Marvel Tried Censoring A Nick Fury Comic (But Failed. Hard.)
Marvel Studios fans are abuzz with the reveal of the first footage from 2022's Secret Invasion: a one-second shot of Nick Fury turning around and looking at the camera.
Why is Nick not wearing his eyepatch in this shot? What does his beard represent? What information can we glean from the sweater he's wearing? We don't know; who cares. Let's talk about the old Nick Fury comic that was too sexy for its own good instead.
In the late '60s, the Nick Fury, Agent of S.H.I.E.L.D. series by writer/artist Jim Steranko was one of Marvel's hottest titles -- so hot that they were constantly like, "Whoa, whoa, tone it down before someone sees this." One character who regularly scandalized Marvel's editors was S.H.I.E.L.D. agent Contessa Valentina Allegra de la Fontaine (played in the MCU by Julia Louis-Dreyfus, who took the role solely because she realized she'd have the longest end credits row ever). For instance, one time, they blanked out the Contessa's butt to make her cheeks less pronounced. Or, well, not pronounced at all.
More than once, they removed lines from the Contessa's cleavage, making it look like she likes to wear outfits with big skin-colored patches on the chest.
But one time, Marvel's attempts to de-eroticize Steranko's work backfired pretty spectacularly and ended up achieving the opposite. In Nick Fury, Agent of S.H.I.E.L.D. #2 from 1968, Steranko drew a silent sequence of Fury and the Contessa hanging out together, ending with a shot of the two kissing. No butt (or void) grabbing or anything like that; they're just putting their arms around each other while making out.
See that panel of the phone off the hook? In the days of old, that was the way primitive people put their phone on "Do Not Disturb" mode if they wanted some alone time. Marvel felt that implying Nick Fury didn't want to be called so he could smooch with his ladyfriend was going too far for an all-ages comic, so they had another artist redraw that shot but with the phone properly hooked as in any decent, non-depraved household. According to Steranko, "Now, every time I pass a phone that's off the hook, I get horny!" (exclamation mark very much in the original). But the most bizarre change was the final panel:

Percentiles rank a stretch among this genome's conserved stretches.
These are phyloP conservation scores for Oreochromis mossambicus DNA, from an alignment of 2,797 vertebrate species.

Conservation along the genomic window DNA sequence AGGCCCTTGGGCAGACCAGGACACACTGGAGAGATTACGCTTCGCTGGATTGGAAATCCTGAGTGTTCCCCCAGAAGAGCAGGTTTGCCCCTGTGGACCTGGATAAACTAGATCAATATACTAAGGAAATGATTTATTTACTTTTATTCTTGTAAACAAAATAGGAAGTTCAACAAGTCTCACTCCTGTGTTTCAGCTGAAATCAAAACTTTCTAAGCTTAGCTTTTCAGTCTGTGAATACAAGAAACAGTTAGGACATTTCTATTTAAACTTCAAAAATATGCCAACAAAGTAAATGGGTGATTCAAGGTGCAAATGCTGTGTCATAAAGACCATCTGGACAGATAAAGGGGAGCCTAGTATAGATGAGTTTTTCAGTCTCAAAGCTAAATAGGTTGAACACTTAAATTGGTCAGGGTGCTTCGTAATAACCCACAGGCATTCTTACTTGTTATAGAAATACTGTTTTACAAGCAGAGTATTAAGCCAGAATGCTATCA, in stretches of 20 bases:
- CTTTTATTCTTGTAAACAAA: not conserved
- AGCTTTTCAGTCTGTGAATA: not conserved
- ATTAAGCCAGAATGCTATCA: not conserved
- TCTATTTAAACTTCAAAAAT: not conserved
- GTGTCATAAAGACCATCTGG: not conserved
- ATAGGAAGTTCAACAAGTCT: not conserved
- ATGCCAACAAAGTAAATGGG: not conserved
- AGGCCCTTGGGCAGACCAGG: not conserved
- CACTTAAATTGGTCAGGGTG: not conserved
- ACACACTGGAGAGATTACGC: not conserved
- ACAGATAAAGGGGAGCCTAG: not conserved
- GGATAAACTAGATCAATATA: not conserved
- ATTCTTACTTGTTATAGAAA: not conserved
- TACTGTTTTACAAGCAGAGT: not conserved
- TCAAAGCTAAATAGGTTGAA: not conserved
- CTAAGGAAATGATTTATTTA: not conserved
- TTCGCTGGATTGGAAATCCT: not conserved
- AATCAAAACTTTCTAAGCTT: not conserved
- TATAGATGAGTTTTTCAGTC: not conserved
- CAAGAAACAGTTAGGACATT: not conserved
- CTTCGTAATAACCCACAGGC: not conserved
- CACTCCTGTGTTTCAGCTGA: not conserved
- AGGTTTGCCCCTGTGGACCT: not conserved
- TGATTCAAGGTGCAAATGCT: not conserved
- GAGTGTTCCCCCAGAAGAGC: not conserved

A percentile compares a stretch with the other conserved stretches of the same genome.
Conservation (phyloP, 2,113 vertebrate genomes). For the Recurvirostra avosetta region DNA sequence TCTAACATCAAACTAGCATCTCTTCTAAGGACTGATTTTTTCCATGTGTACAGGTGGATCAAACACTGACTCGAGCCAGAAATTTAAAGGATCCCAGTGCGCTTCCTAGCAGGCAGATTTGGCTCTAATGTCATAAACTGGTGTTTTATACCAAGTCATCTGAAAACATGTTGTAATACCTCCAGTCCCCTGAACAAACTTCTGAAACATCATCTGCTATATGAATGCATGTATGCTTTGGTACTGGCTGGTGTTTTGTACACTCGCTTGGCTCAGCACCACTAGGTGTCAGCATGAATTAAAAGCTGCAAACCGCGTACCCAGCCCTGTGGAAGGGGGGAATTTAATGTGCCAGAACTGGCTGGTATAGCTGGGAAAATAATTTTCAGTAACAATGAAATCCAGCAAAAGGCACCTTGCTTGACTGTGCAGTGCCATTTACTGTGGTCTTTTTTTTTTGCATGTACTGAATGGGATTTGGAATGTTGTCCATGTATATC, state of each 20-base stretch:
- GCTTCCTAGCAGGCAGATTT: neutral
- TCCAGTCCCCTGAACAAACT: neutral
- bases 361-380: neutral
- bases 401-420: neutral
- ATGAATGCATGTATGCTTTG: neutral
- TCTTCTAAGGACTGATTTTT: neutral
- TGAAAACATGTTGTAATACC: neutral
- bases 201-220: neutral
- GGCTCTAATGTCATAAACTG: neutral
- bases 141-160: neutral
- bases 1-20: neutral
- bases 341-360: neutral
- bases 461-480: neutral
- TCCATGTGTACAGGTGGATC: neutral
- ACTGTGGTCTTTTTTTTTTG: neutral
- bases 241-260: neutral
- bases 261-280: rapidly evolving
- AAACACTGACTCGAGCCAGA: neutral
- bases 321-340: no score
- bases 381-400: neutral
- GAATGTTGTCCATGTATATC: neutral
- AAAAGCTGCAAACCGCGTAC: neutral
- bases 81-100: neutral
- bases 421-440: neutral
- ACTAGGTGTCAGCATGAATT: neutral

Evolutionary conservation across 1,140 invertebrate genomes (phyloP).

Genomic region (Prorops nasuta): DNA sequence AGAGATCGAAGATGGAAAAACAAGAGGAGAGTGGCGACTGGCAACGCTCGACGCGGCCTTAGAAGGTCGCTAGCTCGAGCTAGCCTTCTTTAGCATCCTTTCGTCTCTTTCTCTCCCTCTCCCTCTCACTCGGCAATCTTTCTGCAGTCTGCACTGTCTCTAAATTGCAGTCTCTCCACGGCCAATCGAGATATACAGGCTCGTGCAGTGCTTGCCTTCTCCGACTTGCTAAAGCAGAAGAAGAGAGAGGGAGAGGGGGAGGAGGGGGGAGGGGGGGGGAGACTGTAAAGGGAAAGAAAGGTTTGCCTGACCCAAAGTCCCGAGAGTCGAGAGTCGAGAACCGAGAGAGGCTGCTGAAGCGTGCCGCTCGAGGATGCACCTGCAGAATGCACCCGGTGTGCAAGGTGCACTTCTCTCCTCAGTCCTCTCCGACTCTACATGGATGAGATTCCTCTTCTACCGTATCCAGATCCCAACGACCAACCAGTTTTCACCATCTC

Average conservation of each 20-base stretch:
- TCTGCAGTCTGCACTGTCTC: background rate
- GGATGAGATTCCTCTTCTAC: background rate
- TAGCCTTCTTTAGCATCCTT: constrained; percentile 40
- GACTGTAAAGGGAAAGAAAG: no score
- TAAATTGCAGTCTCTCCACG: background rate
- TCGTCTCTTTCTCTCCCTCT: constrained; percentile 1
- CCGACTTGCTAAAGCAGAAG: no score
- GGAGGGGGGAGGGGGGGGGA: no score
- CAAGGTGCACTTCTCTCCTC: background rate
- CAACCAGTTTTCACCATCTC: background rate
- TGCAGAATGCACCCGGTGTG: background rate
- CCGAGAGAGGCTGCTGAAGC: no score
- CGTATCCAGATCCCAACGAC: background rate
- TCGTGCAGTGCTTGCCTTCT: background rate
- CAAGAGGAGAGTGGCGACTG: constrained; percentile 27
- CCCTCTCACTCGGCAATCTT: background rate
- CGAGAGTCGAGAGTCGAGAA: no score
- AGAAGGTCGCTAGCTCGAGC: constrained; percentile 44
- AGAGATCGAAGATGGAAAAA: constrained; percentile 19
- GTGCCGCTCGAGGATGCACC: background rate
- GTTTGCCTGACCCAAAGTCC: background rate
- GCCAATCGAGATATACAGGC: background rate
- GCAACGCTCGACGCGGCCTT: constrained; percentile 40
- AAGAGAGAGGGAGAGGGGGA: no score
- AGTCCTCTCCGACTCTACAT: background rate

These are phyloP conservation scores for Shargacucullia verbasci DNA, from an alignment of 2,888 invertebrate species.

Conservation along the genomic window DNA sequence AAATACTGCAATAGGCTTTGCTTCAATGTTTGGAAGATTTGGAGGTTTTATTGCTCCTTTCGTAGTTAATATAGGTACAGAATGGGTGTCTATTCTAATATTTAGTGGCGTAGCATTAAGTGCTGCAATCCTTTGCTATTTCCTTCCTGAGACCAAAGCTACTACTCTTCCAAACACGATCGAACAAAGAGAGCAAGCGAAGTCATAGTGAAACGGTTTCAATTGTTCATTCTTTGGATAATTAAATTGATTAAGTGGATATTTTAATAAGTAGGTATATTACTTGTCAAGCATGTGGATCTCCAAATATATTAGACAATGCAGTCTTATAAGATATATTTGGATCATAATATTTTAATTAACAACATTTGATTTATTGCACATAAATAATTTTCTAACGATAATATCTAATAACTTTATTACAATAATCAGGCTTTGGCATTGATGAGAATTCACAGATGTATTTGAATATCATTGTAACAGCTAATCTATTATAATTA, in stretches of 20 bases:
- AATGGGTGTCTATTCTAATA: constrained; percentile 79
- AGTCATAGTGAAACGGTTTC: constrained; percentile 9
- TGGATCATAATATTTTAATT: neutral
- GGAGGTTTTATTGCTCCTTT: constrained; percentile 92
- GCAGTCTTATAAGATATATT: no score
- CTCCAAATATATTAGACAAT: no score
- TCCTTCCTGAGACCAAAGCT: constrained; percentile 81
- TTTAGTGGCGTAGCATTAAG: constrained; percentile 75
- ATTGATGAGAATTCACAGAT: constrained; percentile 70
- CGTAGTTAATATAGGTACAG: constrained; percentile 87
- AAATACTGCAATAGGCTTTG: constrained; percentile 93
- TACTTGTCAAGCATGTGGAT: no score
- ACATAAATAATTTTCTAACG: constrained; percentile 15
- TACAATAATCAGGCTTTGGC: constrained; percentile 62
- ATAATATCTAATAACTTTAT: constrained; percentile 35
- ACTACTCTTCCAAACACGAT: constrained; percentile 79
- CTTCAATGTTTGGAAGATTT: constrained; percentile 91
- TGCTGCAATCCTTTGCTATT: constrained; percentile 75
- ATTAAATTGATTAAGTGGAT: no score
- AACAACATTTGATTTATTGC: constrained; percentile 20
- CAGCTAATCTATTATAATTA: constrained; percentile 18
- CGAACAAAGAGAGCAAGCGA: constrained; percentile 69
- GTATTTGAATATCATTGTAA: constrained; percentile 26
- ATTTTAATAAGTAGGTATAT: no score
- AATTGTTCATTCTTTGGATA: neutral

Yes, they replaced the kiss with a shot of a gun tightly inserted in a holster (which is actually a zoomed-in copy of an earlier panel), thus accidentally taking Nick and Val from first to third base. Even Steranko conceded that this was "a sexual metaphor much more potent than my figures." In fact, we can perfectly imagine this exact cut happening in an Austin Powers movie, the most erotically charged film franchise in history.
Anyway, if you see any random shots of holstered guns or vintage phones during the inevitable JL-D/SLJ scene on Secret Invasion, now you know what happened there.
Follow Maxwell Yezpitelok's heroic effort to read and comment on every '90s Superman comic at Superman86to99.tumblr.com.
Top image: Marvel Studios